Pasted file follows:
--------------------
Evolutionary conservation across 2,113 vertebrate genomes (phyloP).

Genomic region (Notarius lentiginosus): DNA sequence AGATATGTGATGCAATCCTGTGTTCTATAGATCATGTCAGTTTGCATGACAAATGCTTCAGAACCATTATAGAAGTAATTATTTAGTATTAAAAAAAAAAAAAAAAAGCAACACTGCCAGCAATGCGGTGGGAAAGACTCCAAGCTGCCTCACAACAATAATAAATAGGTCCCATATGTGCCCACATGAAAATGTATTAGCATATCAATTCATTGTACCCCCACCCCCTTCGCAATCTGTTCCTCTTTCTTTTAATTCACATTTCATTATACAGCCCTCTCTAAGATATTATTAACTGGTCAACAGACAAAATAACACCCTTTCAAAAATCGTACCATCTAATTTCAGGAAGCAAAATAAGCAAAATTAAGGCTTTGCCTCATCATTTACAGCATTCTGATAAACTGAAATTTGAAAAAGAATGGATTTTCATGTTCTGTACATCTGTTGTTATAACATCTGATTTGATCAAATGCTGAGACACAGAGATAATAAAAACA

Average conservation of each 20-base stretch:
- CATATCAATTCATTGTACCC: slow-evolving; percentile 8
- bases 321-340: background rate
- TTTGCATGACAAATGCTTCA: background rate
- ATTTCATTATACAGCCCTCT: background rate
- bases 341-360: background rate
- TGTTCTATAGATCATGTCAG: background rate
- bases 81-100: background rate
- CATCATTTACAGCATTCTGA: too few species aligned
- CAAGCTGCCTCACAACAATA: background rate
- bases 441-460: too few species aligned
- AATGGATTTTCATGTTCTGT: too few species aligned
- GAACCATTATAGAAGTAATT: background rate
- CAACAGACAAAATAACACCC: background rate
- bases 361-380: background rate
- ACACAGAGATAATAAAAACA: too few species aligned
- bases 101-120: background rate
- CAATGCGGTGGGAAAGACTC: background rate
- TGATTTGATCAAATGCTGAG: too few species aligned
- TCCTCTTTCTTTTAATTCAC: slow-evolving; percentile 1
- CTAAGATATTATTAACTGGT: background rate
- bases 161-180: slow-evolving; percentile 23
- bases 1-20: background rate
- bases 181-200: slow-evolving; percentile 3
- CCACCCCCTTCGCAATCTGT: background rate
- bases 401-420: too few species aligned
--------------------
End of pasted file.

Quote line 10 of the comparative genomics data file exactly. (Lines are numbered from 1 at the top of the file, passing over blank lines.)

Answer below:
- bases 81-100: background rate